The Bottom Line
Even smart children sometimes struggle getting their act together. But by targeting weaknesses in executive skills, you can make their lives a lot easier and help them maximize their potential.
Executive skills are not just for executives. They’re the abilities that let us plan and carry out (“execute”) any kind of task, beginning in infancy. But everyone is born with different aptitudes, and sometime people who are very smart struggle when trying to put their smarts to use. That’s especially the case for children with ADHD. This book offers detailed guidance for parents to help their struggling children, ages 4 to 14, get organized.
Peg Dawson and Richard Guare have decades of experience, as parents and clinicians, working with “smart but scattered” kids. Dawson is an educational psychologist and past president of the National Association of School Psychologists and the International School Psychology Association. Guare is a neuropsychologist and behavior analyst who’s conducted research on attention difficulties.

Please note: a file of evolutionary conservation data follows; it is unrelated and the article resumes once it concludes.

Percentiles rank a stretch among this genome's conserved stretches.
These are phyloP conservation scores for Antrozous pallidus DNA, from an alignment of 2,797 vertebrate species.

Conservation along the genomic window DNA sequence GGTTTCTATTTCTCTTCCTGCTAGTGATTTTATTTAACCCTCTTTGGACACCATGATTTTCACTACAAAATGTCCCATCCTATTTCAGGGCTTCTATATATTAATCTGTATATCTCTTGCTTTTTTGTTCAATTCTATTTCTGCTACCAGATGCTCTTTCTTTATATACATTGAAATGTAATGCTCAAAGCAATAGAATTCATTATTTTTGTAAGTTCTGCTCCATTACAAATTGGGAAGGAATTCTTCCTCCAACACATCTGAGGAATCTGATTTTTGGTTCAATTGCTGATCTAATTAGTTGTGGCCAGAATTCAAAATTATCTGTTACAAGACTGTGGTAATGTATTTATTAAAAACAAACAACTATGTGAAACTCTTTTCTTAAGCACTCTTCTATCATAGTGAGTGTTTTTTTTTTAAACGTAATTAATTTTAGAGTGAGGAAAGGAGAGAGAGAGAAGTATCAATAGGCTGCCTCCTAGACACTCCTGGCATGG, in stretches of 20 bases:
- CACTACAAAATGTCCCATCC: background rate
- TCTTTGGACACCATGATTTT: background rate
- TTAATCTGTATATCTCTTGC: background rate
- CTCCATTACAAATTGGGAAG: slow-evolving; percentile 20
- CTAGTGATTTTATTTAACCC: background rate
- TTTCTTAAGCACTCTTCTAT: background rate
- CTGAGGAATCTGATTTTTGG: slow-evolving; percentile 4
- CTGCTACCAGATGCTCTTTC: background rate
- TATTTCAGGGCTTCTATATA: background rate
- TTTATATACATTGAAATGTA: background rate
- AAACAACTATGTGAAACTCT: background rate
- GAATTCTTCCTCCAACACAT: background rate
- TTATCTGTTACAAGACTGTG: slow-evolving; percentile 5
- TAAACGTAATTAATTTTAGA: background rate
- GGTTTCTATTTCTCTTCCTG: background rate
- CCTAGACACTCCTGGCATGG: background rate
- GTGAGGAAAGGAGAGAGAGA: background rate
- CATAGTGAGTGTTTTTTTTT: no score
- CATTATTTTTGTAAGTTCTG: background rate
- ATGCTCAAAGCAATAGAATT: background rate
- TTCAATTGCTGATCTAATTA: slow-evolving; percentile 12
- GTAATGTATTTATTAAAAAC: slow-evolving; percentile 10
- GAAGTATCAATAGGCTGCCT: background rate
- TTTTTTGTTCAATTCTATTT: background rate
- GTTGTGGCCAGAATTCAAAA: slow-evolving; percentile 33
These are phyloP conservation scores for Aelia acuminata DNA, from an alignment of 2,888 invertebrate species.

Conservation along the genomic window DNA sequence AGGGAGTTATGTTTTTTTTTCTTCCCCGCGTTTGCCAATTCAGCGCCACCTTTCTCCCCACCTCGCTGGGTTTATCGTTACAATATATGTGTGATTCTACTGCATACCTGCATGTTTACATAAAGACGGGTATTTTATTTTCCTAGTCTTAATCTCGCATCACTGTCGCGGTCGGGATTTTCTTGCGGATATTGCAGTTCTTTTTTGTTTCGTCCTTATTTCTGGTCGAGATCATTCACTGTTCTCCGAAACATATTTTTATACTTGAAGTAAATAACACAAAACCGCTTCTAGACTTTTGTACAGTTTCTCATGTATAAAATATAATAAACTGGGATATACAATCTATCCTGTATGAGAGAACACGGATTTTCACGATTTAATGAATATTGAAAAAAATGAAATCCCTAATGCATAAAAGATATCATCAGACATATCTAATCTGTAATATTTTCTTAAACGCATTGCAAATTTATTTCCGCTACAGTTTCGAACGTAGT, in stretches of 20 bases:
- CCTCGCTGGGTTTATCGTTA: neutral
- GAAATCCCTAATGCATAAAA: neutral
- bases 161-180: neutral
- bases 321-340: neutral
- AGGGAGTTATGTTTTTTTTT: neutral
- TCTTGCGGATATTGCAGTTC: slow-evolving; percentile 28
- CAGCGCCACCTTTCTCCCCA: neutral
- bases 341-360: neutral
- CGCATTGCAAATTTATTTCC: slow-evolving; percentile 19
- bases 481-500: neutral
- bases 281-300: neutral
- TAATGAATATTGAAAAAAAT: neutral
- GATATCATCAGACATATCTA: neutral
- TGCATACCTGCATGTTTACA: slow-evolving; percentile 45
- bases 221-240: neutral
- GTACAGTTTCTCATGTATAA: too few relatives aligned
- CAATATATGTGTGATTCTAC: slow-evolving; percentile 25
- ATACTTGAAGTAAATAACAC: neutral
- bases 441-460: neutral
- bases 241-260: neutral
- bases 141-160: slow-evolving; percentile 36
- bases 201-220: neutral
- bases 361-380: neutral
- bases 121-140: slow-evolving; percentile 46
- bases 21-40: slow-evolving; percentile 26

The book divides executive skills into 11 categories, from working memory and emotional control to sustained attention, task initiation, organization and time management. It also highlights specific tasks that often present problems, like cleaning one’s room or writing a paper, and offers step-by-step solutions and blank worksheets for parents to devise their own game plans. Once your children begin to master these skills, they’ll be well on their way to the executive suite.
II. Identify Your Child’s Strengths and Weaknesses
III. Optimize the Environment
IV. Build Universal Skills
V. Find the Right Incentives
VI. Do the Minimum Necessary
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